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Gradual Adoption

Solito is built with gradual adoption in mind. The API and functionality perfectly mirrors that of next/link and next/router. This means that, if you're only building a Next.js app, but think you'll want to use the same code for native later, you can safely use Solito to keep your Next.js code future-proof. You don't need to go all-in on React Native today to justify using Solito.

Solito is purposefully built to run in isolation between platforms. While Solito gives you a single API, and works the same on Next.js and React Native, under the hood, it runs different code per-platform to keep you from importing a bunch of code you aren't using.

Previous attempts at unifying navigation code between Next.js and React Native involved using React Navigation on Web, together with Next.js Router. This meant two sources of truth and clashing philosophies attempting to work together.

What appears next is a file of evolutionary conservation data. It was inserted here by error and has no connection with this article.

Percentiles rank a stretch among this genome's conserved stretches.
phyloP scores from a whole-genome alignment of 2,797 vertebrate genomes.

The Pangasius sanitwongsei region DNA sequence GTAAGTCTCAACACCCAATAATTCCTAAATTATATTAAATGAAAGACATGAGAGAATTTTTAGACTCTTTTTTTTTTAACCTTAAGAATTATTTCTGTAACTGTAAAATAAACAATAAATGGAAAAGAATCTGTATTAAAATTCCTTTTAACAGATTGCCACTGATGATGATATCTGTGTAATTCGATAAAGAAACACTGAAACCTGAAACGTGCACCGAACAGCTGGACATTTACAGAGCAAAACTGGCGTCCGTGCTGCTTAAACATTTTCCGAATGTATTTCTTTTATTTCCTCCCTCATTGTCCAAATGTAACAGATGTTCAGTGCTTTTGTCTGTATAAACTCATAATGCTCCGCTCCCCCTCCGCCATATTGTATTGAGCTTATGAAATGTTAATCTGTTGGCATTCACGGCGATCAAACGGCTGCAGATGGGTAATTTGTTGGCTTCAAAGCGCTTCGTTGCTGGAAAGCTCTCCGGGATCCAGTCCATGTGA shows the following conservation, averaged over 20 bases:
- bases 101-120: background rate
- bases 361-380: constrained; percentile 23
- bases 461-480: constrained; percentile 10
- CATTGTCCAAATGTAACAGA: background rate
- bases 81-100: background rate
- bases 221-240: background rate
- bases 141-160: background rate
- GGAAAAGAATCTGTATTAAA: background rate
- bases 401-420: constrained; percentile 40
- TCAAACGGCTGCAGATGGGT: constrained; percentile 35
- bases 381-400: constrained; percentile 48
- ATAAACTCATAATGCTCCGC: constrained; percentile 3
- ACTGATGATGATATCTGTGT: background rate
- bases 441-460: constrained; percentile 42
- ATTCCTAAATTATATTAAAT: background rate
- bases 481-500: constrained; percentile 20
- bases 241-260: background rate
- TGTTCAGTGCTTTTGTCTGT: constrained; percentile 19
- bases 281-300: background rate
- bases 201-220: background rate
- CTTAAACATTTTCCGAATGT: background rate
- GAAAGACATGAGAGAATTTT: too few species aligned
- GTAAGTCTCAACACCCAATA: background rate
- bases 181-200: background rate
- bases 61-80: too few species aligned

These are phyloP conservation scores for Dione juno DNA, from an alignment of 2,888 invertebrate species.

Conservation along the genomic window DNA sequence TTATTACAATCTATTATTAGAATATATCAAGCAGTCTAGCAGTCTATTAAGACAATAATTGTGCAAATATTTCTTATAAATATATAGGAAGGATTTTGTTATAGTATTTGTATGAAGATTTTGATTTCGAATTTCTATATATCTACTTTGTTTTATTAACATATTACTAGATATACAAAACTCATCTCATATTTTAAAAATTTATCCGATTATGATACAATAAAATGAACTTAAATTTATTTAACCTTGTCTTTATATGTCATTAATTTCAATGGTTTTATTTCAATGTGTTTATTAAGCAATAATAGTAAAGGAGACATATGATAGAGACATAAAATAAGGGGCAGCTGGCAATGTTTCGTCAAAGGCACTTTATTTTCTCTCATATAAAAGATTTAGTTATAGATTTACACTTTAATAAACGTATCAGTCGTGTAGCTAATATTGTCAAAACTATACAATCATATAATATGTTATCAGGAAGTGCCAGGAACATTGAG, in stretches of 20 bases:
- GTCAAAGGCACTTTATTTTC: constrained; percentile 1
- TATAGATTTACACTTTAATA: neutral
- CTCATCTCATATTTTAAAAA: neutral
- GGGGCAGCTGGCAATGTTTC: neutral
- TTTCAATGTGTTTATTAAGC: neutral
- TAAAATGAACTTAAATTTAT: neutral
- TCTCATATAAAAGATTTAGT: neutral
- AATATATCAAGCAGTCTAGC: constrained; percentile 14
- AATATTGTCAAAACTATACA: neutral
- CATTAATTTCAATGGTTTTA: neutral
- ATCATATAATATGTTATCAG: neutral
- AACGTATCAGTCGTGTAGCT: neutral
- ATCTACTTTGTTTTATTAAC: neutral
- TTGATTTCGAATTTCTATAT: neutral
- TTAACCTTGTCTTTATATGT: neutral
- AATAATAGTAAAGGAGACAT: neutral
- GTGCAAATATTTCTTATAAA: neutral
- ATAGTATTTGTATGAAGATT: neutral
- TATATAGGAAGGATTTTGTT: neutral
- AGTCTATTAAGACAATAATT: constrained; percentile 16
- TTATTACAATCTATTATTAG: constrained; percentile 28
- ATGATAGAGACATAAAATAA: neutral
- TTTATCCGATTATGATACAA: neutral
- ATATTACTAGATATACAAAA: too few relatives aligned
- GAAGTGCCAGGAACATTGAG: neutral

Solito takes a new approach: let each platform do what it does best. Solito uses React Navigation on Native, and Next.js Router on Web. We never mix-and-match the two. In fact, Solito makes sure React Navigation is never imported on Web; conversely, Next.js code is never imported on Native. If you're wondering how this is possible, I touch on it in the Methodology section.

Made for Web developers

Solito is easy for Web developers to pick up. If you've never used React Native, but you've used Next.js or Create React App, you're ready to go.

On the iOS/Android side, instead of a pages folder, you'll implement the screens with React Navigation. This will look similar to React Router. Setting up React Navigation's linking config, which maps screens to URL paths, may be a bit less intuitive for you at first. It's a little clunkier than Next.js' pages folder. But after an hour or two it'll be second nature, and you won't have to deal with it often.

Luckily, there are zero new things to learn on the Web side. After all, you're using the same APIs you're used to from Next.js.

In the next section, let's unpack Solito's methodology to understand what's going down under the hood.